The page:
Battle of Blair Mountain Revisited Over Strip Mine Plans
BLAIR, W.Va. (AP) _ Blair Mountain is a battleground, pitting coal miners against the operators - again.
In 1921, the issue was unionization, and the result was an insurrection. Thousands of miners faced off against guards, state troopers and deputies.
In 1991, the issues are more complicated. The union is fighting plans to strip mine nearby - because the area must be preserved for posterity, the miners say; because it would be done by non-union workers, the company claims.
And this time, the weapon of choice is not guns and bombs, but lawsuits.
The A.T. Massey Coal Co. promises its new low-sulfur coal mine ″would change the course of Logan County forever″ by providing 350 jobs for 20 years. The unionists doubt it, and they retort that the events of 70 years ago already had changed life here forever.
For nearly two weeks in August and September of 1921, an estimated 5,000 to 15,000 coal miners challenged the power of coal operators who told them where to live, where to work and where to spend their money.
The battle, little known except to labor historians, was peppered with famous names: labor organizer Mary Harris ″Mother″ Jones, who stood on the steps of the state Capitol and urged miners to lynch the sheriff; President Warren G. Harding, who mobilized 2,100 troops to quell the rebellion; Gen. Billy Mitchell, whose 88th Army Air Corps squadron conducted reconnaissance missions in the only U.S. air force role in a domestic civil disturbance.
The struggle lasted 12 days, as skirmishes broke out in at least five locations around the mountain. By the time federal troops arrived by train from New Jersey, Ohio and Kentucky, historians estimate that 13 miners and three deputies were killed and 47 others were wounded.
George Dials, a former state energy commissioner who is now president of Massey Coal Services, says history is important, but priority must be given to providing jobs in Logan County, where the unemployment rate has been gauged as high as 10.5 percent.
In a recent letter to Logan County residents, Dials said Massey’s Aracoma Coal subsidiary plans to invest $70 million to get the project started, aided by an undisclosed amount of state tax credits.
″Local businesses would flourish once again and local schools would be able to offer the kind of quality education our children deserve,″ he wrote.
But Michael Burdiss, a United Mine Workers union staff member who wants Blair Mountain and several thousand surrounding acres declared an historical area, doubts true prosperity will come from mining Blair Mountain.
″They want to come in, mine the coal and have a limited amount of prosperity for a few years,″ Burdiss said. ″But when it’s done, we’re worse off than we were before.
″There was an 1864 tax study done in this state that said exactly that about the coal industry. And here we are, more than 100 years later, and we’re still arguing the same argument,″ he said.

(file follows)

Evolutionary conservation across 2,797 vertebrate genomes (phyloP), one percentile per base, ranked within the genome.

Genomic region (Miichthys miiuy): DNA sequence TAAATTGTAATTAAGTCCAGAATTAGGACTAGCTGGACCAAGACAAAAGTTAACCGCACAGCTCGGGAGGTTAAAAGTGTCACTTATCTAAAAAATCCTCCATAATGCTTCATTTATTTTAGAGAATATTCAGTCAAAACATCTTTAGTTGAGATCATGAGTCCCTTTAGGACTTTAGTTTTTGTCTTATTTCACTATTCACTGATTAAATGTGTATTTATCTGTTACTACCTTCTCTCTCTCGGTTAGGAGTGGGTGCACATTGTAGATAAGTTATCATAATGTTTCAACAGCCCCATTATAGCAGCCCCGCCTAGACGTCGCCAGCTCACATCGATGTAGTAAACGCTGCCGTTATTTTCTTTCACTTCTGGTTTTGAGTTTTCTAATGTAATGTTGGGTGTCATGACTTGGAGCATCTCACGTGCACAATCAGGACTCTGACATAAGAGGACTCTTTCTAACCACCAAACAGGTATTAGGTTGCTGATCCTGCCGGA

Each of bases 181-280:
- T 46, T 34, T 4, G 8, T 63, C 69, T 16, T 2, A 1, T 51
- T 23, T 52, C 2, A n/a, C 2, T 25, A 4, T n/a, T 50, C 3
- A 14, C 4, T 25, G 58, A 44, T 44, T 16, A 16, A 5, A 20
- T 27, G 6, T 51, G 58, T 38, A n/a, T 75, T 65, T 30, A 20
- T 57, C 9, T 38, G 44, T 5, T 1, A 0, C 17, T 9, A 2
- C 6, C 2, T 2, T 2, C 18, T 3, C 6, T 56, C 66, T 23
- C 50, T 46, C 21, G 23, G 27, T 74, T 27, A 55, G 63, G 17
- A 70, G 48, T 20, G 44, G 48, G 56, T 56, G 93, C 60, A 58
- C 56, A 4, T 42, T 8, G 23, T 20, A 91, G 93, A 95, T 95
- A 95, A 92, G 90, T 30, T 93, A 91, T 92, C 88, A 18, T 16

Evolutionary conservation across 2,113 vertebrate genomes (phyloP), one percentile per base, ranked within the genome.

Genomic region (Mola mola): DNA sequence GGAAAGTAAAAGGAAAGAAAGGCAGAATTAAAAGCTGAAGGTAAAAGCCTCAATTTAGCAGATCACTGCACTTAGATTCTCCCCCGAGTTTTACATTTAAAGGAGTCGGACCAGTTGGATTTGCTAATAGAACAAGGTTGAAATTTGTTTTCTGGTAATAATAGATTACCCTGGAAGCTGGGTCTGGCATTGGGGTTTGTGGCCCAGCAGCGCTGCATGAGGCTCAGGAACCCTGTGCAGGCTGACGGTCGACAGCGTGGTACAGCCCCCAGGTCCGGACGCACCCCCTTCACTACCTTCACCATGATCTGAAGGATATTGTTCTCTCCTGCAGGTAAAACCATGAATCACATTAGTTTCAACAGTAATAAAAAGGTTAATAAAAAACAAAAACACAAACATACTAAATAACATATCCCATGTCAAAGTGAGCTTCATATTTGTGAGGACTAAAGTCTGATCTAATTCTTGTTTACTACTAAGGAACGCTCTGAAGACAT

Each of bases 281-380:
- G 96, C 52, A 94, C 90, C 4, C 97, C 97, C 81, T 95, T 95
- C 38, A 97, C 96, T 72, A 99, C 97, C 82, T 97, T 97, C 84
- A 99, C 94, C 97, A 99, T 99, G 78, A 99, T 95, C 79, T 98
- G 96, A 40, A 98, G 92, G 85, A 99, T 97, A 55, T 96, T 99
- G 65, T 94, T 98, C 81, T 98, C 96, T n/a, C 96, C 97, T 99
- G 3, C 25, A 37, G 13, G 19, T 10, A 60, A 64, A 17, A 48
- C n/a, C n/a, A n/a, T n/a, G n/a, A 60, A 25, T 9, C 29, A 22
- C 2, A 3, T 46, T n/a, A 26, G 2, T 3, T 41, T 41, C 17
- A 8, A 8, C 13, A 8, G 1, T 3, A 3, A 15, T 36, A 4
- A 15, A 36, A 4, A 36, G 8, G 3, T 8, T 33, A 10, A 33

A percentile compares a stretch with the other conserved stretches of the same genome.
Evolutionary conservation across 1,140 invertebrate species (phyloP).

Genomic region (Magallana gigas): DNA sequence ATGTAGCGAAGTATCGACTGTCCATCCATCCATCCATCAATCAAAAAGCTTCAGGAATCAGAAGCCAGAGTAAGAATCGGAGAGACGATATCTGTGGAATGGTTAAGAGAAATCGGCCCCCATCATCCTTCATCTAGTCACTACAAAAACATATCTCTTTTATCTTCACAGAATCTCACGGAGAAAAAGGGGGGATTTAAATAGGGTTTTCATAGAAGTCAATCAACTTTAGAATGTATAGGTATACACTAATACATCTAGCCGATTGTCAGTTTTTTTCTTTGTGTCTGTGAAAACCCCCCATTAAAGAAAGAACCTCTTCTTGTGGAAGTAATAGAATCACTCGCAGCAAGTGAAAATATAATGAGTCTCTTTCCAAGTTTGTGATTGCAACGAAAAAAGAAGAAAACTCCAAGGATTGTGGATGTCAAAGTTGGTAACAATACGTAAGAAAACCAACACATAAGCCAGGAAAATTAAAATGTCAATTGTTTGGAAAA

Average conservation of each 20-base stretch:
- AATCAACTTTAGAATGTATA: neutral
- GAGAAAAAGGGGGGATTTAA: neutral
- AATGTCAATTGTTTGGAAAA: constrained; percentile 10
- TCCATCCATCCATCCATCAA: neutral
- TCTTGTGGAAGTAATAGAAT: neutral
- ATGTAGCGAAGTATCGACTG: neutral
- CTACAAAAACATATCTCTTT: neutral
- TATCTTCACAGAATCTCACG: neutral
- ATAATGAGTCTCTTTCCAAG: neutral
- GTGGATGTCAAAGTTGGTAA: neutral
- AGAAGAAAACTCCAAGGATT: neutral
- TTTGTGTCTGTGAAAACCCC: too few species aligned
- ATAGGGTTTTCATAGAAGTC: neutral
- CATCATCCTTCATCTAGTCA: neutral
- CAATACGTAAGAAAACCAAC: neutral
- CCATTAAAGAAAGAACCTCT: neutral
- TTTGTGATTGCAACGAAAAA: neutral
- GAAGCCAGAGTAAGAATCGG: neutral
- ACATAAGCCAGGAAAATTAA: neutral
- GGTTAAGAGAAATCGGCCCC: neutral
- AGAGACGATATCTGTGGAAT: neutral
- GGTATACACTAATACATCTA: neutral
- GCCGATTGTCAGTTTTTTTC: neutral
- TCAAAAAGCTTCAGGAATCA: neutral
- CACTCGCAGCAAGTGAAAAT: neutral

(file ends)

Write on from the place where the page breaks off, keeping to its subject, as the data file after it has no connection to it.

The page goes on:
Burdiss said the union objects only strip mining and the scars it would leave on the mountain and surrounding ridges.
″Only 15 percent of the reserves Massey wants to remove are mountaintop seams,″ Burdiss said. ″The rest is recoverable by underground techniques, and if they’d only do that, everyone would walk away a winner.″
He said the time has arrived ″for West Virginians to learn they have to keep something back, that they have to save something for the future.″
Massey, considered a union-bashing outfit by the UMW, is not the only company that hopes to strip mine. A unionized company, Dal-Tex Coal Corp., has proposed a mountaintop removal project that would lower Blair - now 1,961-feet tall, one of the highest points in southern West Virginia - by about 200 feet.
The UMW, the West Virginia Wildlife Federation, the West Virginia Labor History Association and others have opposed that project, as well, and have asked the state Supreme Court to require more historical data be gathered before the necessary permits to mine can be issued.
They also want the state to consider a petition to declare the area unsuitable for mining because of its historical significance.
Massey officials say their mine is not actually on Blair Mountain and would not disturb historical sites nearly unchanged since the battle. A West Virginia University study found evidence of defenders’ fox holes, bunkers and machine gun nests on nearby ridges.
At the center of the 1921 dispute was Don Chafin, the all-powerful sheriff of Logan County.
Financed by coal operators and backed by state police, Chafin had deputized a private army and built a small air force. Their mission: to keep union organizers away and stop the miners from marching on Blair Mountain and challenging Chafin’s hold on the Logan coalfields.
The miners battled his deputies on and around Blair Mountain as anti-union forces dropped a few homemade bombs from biplanes.
Eventually, more than 550 miners were indicted on charges of murder and treason against the state government. Virtually all were acquitted.
But U.S. Attorney Elliot Northcott investigated and found the coal industry gave Chafin money and ″complete political control of the county.″ In vain, Northcott recommended that Chafin and the coal operators be prosecuted.
″No stranger can go into Logan County and do business without first satisfying Chafin as to his identity and the nature of his business,″ Northcott said, ″and a number of instances have occurred where strangers have been beaten up and ordered out of the county on the first train because they did not satisfactorily pass Chafin’s scrutiny.″
Chafin’s victory on Blair Mountain set back union organizing in Appalachia’s coalfields for years. The southern West Virginia mines remained largely unorganized until 1933, when Congress passed the Industrial Recovery Act, affirming the rights of labor to organize.
End Adv Monday, June 17